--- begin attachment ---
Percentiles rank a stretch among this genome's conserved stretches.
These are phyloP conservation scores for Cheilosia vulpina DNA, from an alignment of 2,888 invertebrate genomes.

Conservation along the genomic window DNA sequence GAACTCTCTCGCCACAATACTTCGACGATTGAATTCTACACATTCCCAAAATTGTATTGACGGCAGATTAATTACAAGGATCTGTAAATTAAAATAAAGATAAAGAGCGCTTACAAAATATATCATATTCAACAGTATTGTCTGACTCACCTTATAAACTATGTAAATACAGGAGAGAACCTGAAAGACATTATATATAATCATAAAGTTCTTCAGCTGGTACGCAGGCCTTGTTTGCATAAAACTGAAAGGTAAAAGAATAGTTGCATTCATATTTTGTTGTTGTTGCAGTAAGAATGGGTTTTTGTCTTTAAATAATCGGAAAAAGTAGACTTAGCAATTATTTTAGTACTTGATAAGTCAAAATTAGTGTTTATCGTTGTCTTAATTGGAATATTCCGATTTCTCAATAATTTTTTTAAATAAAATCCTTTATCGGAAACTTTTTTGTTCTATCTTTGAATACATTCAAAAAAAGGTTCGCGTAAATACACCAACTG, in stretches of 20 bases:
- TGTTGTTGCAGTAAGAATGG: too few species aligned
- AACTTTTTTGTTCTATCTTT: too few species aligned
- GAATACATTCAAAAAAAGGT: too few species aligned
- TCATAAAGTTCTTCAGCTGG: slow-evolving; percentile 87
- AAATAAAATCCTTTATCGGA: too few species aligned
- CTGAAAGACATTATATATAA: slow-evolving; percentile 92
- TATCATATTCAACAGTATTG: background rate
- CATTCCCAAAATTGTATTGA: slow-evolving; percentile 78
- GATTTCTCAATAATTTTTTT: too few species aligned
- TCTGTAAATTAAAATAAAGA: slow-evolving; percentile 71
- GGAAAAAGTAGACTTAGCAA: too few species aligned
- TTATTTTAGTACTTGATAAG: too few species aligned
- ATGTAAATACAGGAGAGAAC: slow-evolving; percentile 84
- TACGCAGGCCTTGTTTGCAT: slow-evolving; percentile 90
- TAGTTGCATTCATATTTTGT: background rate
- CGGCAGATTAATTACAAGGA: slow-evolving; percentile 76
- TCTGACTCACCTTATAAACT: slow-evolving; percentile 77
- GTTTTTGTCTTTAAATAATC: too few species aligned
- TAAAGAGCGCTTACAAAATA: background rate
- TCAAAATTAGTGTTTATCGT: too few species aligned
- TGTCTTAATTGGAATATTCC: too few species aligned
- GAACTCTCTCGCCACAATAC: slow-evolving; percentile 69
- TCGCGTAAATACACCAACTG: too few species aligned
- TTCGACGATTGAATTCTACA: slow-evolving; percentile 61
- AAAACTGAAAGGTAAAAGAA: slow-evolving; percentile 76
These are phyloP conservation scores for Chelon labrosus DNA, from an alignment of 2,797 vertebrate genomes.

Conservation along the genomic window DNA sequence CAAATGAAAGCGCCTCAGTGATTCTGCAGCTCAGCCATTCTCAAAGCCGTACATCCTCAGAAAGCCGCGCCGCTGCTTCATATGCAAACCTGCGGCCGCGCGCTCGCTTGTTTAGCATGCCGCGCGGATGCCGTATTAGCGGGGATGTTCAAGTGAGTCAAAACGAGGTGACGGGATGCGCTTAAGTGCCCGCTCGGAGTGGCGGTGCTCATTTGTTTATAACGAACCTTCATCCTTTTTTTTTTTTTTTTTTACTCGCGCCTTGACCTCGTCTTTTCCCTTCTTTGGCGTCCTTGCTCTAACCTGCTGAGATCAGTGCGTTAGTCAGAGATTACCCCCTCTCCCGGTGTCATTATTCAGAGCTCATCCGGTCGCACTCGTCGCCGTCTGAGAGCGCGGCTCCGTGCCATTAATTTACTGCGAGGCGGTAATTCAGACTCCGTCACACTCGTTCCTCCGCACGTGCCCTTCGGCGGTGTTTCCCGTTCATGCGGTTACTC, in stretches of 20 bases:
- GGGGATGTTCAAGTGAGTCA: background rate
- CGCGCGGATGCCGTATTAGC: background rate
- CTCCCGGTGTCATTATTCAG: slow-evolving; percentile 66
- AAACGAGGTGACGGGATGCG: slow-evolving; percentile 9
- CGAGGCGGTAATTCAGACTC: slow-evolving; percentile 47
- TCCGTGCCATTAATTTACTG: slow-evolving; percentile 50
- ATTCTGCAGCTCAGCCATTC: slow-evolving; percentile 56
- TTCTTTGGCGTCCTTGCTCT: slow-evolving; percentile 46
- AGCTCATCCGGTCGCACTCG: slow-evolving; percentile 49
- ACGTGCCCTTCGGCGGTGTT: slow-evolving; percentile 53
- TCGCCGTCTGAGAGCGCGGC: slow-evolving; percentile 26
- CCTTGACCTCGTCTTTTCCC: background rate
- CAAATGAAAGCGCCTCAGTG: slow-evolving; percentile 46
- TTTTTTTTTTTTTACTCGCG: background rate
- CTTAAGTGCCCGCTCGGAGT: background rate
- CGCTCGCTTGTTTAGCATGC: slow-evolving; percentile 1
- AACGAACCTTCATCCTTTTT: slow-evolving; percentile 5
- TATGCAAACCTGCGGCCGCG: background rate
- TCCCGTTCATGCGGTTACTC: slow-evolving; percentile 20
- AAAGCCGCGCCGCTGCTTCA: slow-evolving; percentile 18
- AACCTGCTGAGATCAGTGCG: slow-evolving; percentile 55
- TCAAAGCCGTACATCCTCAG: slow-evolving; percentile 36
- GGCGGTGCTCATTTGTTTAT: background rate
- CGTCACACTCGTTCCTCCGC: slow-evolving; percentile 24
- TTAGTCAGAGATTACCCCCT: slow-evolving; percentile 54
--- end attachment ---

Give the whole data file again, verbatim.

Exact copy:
Percentiles rank a stretch among this genome's conserved stretches.
These are phyloP conservation scores for Cheilosia vulpina DNA, from an alignment of 2,888 invertebrate genomes.

Conservation along the genomic window DNA sequence GAACTCTCTCGCCACAATACTTCGACGATTGAATTCTACACATTCCCAAAATTGTATTGACGGCAGATTAATTACAAGGATCTGTAAATTAAAATAAAGATAAAGAGCGCTTACAAAATATATCATATTCAACAGTATTGTCTGACTCACCTTATAAACTATGTAAATACAGGAGAGAACCTGAAAGACATTATATATAATCATAAAGTTCTTCAGCTGGTACGCAGGCCTTGTTTGCATAAAACTGAAAGGTAAAAGAATAGTTGCATTCATATTTTGTTGTTGTTGCAGTAAGAATGGGTTTTTGTCTTTAAATAATCGGAAAAAGTAGACTTAGCAATTATTTTAGTACTTGATAAGTCAAAATTAGTGTTTATCGTTGTCTTAATTGGAATATTCCGATTTCTCAATAATTTTTTTAAATAAAATCCTTTATCGGAAACTTTTTTGTTCTATCTTTGAATACATTCAAAAAAAGGTTCGCGTAAATACACCAACTG, in stretches of 20 bases:
- TGTTGTTGCAGTAAGAATGG: too few species aligned
- AACTTTTTTGTTCTATCTTT: too few species aligned
- GAATACATTCAAAAAAAGGT: too few species aligned
- TCATAAAGTTCTTCAGCTGG: slow-evolving; percentile 87
- AAATAAAATCCTTTATCGGA: too few species aligned
- CTGAAAGACATTATATATAA: slow-evolving; percentile 92
- TATCATATTCAACAGTATTG: background rate
- CATTCCCAAAATTGTATTGA: slow-evolving; percentile 78
- GATTTCTCAATAATTTTTTT: too few species aligned
- TCTGTAAATTAAAATAAAGA: slow-evolving; percentile 71
- GGAAAAAGTAGACTTAGCAA: too few species aligned
- TTATTTTAGTACTTGATAAG: too few species aligned
- ATGTAAATACAGGAGAGAAC: slow-evolving; percentile 84
- TACGCAGGCCTTGTTTGCAT: slow-evolving; percentile 90
- TAGTTGCATTCATATTTTGT: background rate
- CGGCAGATTAATTACAAGGA: slow-evolving; percentile 76
- TCTGACTCACCTTATAAACT: slow-evolving; percentile 77
- GTTTTTGTCTTTAAATAATC: too few species aligned
- TAAAGAGCGCTTACAAAATA: background rate
- TCAAAATTAGTGTTTATCGT: too few species aligned
- TGTCTTAATTGGAATATTCC: too few species aligned
- GAACTCTCTCGCCACAATAC: slow-evolving; percentile 69
- TCGCGTAAATACACCAACTG: too few species aligned
- TTCGACGATTGAATTCTACA: slow-evolving; percentile 61
- AAAACTGAAAGGTAAAAGAA: slow-evolving; percentile 76
These are phyloP conservation scores for Chelon labrosus DNA, from an alignment of 2,797 vertebrate genomes.

Conservation along the genomic window DNA sequence CAAATGAAAGCGCCTCAGTGATTCTGCAGCTCAGCCATTCTCAAAGCCGTACATCCTCAGAAAGCCGCGCCGCTGCTTCATATGCAAACCTGCGGCCGCGCGCTCGCTTGTTTAGCATGCCGCGCGGATGCCGTATTAGCGGGGATGTTCAAGTGAGTCAAAACGAGGTGACGGGATGCGCTTAAGTGCCCGCTCGGAGTGGCGGTGCTCATTTGTTTATAACGAACCTTCATCCTTTTTTTTTTTTTTTTTTACTCGCGCCTTGACCTCGTCTTTTCCCTTCTTTGGCGTCCTTGCTCTAACCTGCTGAGATCAGTGCGTTAGTCAGAGATTACCCCCTCTCCCGGTGTCATTATTCAGAGCTCATCCGGTCGCACTCGTCGCCGTCTGAGAGCGCGGCTCCGTGCCATTAATTTACTGCGAGGCGGTAATTCAGACTCCGTCACACTCGTTCCTCCGCACGTGCCCTTCGGCGGTGTTTCCCGTTCATGCGGTTACTC, in stretches of 20 bases:
- GGGGATGTTCAAGTGAGTCA: background rate
- CGCGCGGATGCCGTATTAGC: background rate
- CTCCCGGTGTCATTATTCAG: slow-evolving; percentile 66
- AAACGAGGTGACGGGATGCG: slow-evolving; percentile 9
- CGAGGCGGTAATTCAGACTC: slow-evolving; percentile 47
- TCCGTGCCATTAATTTACTG: slow-evolving; percentile 50
- ATTCTGCAGCTCAGCCATTC: slow-evolving; percentile 56
- TTCTTTGGCGTCCTTGCTCT: slow-evolving; percentile 46
- AGCTCATCCGGTCGCACTCG: slow-evolving; percentile 49
- ACGTGCCCTTCGGCGGTGTT: slow-evolving; percentile 53
- TCGCCGTCTGAGAGCGCGGC: slow-evolving; percentile 26
- CCTTGACCTCGTCTTTTCCC: background rate
- CAAATGAAAGCGCCTCAGTG: slow-evolving; percentile 46
- TTTTTTTTTTTTTACTCGCG: background rate
- CTTAAGTGCCCGCTCGGAGT: background rate
- CGCTCGCTTGTTTAGCATGC: slow-evolving; percentile 1
- AACGAACCTTCATCCTTTTT: slow-evolving; percentile 5
- TATGCAAACCTGCGGCCGCG: background rate
- TCCCGTTCATGCGGTTACTC: slow-evolving; percentile 20
- AAAGCCGCGCCGCTGCTTCA: slow-evolving; percentile 18
- AACCTGCTGAGATCAGTGCG: slow-evolving; percentile 55
- TCAAAGCCGTACATCCTCAG: slow-evolving; percentile 36
- GGCGGTGCTCATTTGTTTAT: background rate
- CGTCACACTCGTTCCTCCGC: slow-evolving; percentile 24
- TTAGTCAGAGATTACCCCCT: slow-evolving; percentile 54